Skip to Content
Today Open today 11–5

Stater (Coin) Depicting the Siren Parthenope

A work made of silver.
CC0 Public Domain Designation

Image actions

  • A work made of silver.


280-241 BCE


Greek, minted in Neapolis (now Naples), Italy

About this artwork

The front (obverse) of this coin depicts the head of Parthenope to the left with a symbol behind. The back (reverse) depicts a man-headed bull to right, crowned by Nike.

During Odysseus’s return from the Trojan War, which is recounted in Homer’s Odyssey, Parthenope and other Sirens tried to lure his ship onto rocks with their beautiful song. When they failed, Parthenope drowned herself and washed ashore at Neapolis (modern Naples), where she was honored as the local goddess. Coins like this were issued during the festivals and games that were dedicated to Parthenope.


On View, Gallery 151


Arts of the Ancient Mediterranean and Byzantium


Ancient Greek


Stater (Coin) Depicting the Siren Parthenope


Kavála (Minted in)

Date  Dates are not always precisely known, but the Art Institute strives to present this information as consistently and legibly as possible. Dates may be represented as a range that spans decades, centuries, dynasties, or periods and may include qualifiers such as c. (circa) or BCE.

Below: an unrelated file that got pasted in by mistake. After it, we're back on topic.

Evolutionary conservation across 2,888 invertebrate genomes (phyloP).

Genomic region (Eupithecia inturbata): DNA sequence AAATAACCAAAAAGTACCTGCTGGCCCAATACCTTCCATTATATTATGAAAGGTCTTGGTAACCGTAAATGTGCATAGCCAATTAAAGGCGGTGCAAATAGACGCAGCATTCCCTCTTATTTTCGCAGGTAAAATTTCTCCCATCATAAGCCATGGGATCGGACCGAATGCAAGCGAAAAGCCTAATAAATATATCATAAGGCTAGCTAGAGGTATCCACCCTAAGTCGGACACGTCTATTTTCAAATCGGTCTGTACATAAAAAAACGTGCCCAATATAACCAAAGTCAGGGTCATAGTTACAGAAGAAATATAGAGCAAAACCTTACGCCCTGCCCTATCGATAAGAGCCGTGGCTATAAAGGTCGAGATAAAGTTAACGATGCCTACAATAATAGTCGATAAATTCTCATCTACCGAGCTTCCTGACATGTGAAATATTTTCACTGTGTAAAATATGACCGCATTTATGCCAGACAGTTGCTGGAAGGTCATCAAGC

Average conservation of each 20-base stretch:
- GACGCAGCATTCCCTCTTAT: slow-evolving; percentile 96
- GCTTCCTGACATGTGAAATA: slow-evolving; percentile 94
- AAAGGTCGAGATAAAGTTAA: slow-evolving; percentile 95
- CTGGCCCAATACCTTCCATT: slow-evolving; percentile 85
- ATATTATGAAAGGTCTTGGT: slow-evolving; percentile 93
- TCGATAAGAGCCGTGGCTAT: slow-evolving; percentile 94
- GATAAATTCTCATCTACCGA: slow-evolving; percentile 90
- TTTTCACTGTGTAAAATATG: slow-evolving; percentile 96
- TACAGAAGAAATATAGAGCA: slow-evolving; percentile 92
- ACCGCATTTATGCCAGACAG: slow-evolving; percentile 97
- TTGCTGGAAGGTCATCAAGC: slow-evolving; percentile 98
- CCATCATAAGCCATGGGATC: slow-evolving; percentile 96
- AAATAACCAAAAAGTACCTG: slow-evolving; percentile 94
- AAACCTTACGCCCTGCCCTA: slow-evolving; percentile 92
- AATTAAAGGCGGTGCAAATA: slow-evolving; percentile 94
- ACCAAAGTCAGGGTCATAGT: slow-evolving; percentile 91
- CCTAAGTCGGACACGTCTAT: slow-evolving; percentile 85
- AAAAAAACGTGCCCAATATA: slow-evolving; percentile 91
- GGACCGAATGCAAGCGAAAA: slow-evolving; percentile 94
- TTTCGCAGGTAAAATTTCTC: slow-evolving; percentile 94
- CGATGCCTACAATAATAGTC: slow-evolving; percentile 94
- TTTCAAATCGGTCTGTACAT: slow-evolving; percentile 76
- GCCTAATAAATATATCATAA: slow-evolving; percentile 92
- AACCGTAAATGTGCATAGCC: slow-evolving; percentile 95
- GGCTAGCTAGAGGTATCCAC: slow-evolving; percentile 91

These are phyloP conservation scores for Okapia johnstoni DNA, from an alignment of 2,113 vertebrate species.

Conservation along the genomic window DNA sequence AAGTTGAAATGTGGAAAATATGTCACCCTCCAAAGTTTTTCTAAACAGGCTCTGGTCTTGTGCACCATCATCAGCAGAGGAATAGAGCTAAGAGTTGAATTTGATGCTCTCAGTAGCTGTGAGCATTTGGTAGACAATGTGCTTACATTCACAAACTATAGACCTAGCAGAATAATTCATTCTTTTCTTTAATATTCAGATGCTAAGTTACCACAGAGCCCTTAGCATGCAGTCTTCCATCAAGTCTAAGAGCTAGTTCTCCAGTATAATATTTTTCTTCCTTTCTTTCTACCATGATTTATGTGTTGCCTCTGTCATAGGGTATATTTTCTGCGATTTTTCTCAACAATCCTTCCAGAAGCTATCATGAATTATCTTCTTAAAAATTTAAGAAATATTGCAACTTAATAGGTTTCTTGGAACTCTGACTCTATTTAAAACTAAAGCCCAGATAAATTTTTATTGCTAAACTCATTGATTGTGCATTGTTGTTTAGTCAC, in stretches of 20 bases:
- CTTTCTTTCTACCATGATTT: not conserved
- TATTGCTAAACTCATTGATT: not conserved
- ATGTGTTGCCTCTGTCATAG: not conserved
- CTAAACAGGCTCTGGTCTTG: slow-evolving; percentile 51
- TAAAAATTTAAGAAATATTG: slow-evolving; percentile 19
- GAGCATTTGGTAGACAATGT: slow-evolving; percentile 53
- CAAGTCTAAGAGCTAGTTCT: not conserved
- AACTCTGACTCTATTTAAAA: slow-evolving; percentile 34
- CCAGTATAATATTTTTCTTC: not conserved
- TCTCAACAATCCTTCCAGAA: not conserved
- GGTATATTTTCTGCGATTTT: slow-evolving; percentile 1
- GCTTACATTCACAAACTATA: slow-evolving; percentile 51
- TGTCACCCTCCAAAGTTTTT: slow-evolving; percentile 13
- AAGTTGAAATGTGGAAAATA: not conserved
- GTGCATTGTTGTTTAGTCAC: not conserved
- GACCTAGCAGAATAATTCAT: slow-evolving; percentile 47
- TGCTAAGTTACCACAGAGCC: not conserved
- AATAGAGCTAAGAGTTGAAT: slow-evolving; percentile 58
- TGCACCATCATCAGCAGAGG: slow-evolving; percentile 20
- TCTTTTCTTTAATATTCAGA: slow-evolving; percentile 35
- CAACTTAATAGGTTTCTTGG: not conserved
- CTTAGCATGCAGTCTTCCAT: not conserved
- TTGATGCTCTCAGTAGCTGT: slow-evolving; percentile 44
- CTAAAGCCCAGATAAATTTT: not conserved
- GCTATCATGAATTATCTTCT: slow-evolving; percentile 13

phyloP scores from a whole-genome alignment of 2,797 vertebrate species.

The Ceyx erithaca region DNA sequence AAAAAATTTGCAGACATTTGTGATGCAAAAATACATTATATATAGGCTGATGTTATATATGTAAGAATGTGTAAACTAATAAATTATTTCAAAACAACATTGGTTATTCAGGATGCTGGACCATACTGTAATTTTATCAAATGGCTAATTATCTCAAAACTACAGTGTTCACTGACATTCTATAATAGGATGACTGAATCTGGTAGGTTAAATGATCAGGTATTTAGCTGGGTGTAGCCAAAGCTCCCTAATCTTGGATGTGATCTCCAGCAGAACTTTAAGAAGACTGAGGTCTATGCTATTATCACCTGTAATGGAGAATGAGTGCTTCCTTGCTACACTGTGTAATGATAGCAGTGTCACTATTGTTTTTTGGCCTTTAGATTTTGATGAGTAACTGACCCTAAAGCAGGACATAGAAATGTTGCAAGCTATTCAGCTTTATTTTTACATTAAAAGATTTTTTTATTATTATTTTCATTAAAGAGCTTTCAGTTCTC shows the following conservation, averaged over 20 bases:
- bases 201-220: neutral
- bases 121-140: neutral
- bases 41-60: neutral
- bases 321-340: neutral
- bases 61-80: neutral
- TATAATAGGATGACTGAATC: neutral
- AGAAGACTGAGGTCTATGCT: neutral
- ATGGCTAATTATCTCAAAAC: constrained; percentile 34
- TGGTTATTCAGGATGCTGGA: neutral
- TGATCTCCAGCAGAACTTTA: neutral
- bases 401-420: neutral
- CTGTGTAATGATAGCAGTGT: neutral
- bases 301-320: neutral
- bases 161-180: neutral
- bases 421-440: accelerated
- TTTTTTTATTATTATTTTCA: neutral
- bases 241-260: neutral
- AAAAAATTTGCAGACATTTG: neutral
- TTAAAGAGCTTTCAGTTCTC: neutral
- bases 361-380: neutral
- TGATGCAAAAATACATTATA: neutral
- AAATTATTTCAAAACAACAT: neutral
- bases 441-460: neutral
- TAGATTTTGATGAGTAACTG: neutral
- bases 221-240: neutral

Struck 280 BCE–241 BCE




Reverse: [ΝΕ]ΩΠΟΛΙΤ[ΩΝ] (in exergue: ΙΣ or ΙΚ)


Diam.: 2 cm (13/16 in.)

Credit Line

Gift of Martin A. Ryerson

Reference Number


IIIF Manifest  The International Image Interoperability Framework (IIIF) represents a set of open standards that enables rich access to digital media from libraries, archives, museums, and other cultural institutions around the world.

Learn more.

Extended information about this artwork

Object information is a work in progress and may be updated as new research findings emerge. To help improve this record, please email . Information about image downloads and licensing is available here.


Sign up for our enewsletter to receive updates.

Learn more

Image actions